After having the chance to play a session of 5th edition, I am beginning to think that some of what I viewed as negative or optional might just be fine in the context of game play.
While I still think the healing to full hit-points after a full rest is too much, I can definitely see how the other healing methods work well to aid the flow of the game. In fact, the hit-dice mechanic makes for a good representation of fatigue, and other issues, when after a few days of hard adventuring a character could easily find healing up getting more and more difficult when fewer hit dice are returning after long rests.
The ability score increases still urk me, and until the Monster Manual and maybe the DM's Guide are in hand, I won't know if those can be removed or even need to be excised. In the Basic game, ability score bumps are all there are while in the PHB you can choose either a boost in abilities or a feat.
The magic system in 5e is a thing of beauty. Sure, I think the unlimited ammo combat cantrips are somewhat over-powered, and that meant boosting first level spells to a crazy level of damage production (Magic Missile does 3d4+3 damage, split into three 1d4+1 missiles), the flexible use of spells in higher spell slots is awesome. A wizard or other spell caster can take a low level spell and use a higher level slot to cast it making what would have been a minor spell into a more capable/powerful tool.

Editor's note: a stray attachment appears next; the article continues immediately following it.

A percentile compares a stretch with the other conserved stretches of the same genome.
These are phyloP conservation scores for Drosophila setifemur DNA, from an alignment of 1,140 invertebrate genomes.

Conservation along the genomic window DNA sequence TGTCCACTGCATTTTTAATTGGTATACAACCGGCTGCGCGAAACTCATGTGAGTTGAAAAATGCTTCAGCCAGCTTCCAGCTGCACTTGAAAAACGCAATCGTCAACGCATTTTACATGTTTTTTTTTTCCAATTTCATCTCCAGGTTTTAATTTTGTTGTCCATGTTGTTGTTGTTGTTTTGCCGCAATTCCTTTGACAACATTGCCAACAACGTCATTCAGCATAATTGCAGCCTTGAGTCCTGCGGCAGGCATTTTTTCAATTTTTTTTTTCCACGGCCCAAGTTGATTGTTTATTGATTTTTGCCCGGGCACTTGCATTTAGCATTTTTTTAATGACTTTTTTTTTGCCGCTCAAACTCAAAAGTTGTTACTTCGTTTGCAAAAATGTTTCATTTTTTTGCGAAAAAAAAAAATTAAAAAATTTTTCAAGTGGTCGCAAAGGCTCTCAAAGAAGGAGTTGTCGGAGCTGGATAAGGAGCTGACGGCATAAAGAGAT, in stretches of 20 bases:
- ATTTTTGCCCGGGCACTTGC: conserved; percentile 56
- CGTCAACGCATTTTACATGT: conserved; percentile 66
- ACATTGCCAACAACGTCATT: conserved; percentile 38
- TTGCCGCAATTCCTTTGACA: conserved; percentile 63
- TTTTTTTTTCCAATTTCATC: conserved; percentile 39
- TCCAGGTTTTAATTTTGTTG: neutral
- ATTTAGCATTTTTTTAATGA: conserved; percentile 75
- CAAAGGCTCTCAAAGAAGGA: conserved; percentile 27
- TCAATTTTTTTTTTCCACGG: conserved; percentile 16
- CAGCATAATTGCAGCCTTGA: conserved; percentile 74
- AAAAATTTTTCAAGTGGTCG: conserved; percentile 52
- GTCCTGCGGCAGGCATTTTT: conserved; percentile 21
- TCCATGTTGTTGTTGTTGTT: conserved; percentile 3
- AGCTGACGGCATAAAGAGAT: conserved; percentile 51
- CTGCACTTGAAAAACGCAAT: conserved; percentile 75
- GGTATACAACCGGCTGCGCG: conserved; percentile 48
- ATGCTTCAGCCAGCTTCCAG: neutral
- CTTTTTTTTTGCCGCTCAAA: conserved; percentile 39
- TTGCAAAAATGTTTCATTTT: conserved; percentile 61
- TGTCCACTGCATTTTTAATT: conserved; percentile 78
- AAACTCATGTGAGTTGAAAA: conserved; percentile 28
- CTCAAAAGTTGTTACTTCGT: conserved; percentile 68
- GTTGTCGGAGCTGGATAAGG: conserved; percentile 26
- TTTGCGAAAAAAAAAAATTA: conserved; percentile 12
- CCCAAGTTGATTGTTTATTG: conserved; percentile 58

For example: The Command spell in the hands of a higher level caster is capable of affecting an entire adventuring party because in higher slots it affects more people instead of just a single target. Think of the party bursting into the lair of the evil high priest who simply Commands them to surrender. No longer does one person obey while the rest of the party eviscerates EHP, now they all might fall under the spell and be captured. No more interrupting a well prepared soliloquy, you pesky adventurers are going to have to listen to the grand standing of the big bad boss monster.
The Sleep spell likewise has become more useful. Sure, at lower level it can only do so much, but cast from higher level slots, and based on target hit points, it can be used against the big bad once the monster has been beat down a bit. Got a Paladin or other uber-goody in the party that wants to bring the villain to justice instead of just executing the miscreant on sight? Sleep is now your means of keeping intra-party politics calm.
There is one disappointment I have about the re-writing of spells. As someone that likes to use Enlarge-Reduce spells to break lintels so they crash down on enemies, the re-write rules that out by limiting the enlarge portion of the spell to only fit the area, not expand beyond. At least I can still use the Reduce portion to shrink a door out of its frame.
I've been a fan of the Advantage/Disadvantage mechanic since it was introduced in the first play-test packet. No more having to remember a host of fiddly modifiers. Simple and elegant, and it keeps things moving.
My next campaign is going to use 5e so that it gets a proper vetting from the DM side of the screen.